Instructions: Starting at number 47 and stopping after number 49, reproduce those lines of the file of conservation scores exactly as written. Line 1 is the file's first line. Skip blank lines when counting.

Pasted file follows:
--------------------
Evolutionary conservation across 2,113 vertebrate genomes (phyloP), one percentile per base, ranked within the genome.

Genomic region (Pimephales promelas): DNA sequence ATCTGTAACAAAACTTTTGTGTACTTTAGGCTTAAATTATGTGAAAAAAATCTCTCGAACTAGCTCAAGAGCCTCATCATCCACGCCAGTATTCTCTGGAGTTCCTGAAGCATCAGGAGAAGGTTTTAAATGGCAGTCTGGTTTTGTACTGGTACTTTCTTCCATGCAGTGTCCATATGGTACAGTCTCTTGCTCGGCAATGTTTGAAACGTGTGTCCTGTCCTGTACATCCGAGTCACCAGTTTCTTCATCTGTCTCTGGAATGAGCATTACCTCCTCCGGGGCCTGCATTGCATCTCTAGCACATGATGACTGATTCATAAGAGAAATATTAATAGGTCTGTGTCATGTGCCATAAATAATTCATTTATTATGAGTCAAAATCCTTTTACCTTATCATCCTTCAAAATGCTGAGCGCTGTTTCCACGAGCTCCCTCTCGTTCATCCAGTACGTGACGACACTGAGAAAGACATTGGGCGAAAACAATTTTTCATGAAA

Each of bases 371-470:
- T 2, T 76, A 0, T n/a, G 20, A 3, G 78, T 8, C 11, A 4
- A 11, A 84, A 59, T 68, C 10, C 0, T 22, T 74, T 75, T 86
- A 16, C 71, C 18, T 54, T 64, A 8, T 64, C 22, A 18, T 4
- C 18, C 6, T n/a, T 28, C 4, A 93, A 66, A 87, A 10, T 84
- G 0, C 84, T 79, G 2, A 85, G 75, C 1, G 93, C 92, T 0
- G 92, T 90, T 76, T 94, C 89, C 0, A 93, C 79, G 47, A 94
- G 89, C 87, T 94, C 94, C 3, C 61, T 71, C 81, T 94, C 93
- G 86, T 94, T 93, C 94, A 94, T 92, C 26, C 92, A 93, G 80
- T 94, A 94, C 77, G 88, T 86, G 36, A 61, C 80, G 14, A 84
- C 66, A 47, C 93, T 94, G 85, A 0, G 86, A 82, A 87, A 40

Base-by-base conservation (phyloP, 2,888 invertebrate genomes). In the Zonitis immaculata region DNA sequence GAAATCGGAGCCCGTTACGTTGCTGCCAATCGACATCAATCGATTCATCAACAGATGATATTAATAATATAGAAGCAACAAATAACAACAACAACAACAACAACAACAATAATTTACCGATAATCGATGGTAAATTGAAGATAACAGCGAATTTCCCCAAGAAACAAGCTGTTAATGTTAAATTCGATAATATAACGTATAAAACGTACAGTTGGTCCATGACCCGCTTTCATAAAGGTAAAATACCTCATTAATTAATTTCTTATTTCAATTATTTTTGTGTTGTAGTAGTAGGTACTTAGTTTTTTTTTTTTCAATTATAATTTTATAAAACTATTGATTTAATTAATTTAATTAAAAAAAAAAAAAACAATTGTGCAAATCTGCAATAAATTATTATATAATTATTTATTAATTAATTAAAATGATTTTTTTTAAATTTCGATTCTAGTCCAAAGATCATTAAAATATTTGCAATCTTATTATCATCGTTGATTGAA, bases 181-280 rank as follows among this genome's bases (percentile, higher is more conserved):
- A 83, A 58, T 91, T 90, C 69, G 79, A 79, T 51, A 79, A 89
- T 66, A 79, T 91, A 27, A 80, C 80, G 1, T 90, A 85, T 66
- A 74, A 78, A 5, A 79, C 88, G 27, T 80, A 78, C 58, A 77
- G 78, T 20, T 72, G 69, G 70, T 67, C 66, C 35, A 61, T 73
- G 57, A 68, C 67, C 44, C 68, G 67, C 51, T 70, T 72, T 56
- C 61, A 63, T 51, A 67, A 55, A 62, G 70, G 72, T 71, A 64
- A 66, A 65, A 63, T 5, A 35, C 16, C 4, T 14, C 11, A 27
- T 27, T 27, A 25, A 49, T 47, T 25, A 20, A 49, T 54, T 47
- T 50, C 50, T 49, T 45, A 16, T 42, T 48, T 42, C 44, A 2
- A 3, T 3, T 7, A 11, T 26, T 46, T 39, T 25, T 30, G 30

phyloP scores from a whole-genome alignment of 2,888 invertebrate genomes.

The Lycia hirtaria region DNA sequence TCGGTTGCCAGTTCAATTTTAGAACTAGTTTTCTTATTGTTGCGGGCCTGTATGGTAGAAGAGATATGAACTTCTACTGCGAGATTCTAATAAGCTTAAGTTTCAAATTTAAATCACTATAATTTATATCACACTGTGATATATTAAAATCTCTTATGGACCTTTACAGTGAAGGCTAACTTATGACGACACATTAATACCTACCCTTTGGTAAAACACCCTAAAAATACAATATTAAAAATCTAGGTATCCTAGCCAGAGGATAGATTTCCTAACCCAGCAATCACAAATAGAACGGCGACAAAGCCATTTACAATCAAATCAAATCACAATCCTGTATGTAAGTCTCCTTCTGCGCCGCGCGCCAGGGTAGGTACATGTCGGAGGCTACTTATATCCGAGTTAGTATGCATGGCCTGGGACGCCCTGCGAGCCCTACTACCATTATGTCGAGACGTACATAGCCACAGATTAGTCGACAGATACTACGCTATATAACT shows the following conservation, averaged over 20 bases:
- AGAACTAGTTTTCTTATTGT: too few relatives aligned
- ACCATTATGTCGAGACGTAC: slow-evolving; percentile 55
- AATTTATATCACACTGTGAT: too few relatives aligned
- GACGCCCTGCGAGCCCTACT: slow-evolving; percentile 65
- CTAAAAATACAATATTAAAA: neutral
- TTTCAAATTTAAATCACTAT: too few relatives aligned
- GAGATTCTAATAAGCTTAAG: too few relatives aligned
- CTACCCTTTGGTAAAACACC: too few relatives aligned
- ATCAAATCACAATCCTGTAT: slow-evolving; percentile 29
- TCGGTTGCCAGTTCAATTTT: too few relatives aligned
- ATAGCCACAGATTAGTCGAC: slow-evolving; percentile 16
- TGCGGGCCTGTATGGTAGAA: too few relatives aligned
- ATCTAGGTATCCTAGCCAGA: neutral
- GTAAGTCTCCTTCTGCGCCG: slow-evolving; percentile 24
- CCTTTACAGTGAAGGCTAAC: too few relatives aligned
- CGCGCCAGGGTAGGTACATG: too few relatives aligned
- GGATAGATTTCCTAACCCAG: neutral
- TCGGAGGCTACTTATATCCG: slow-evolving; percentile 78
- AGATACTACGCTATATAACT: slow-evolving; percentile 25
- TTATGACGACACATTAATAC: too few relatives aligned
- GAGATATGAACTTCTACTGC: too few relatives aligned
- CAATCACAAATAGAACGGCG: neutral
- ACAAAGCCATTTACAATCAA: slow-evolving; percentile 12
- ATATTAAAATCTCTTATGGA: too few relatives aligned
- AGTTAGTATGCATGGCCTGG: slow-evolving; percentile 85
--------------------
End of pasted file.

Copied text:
- GAGATATGAACTTCTACTGC: too few relatives aligned
- CAATCACAAATAGAACGGCG: neutral
- ACAAAGCCATTTACAATCAA: slow-evolving; percentile 12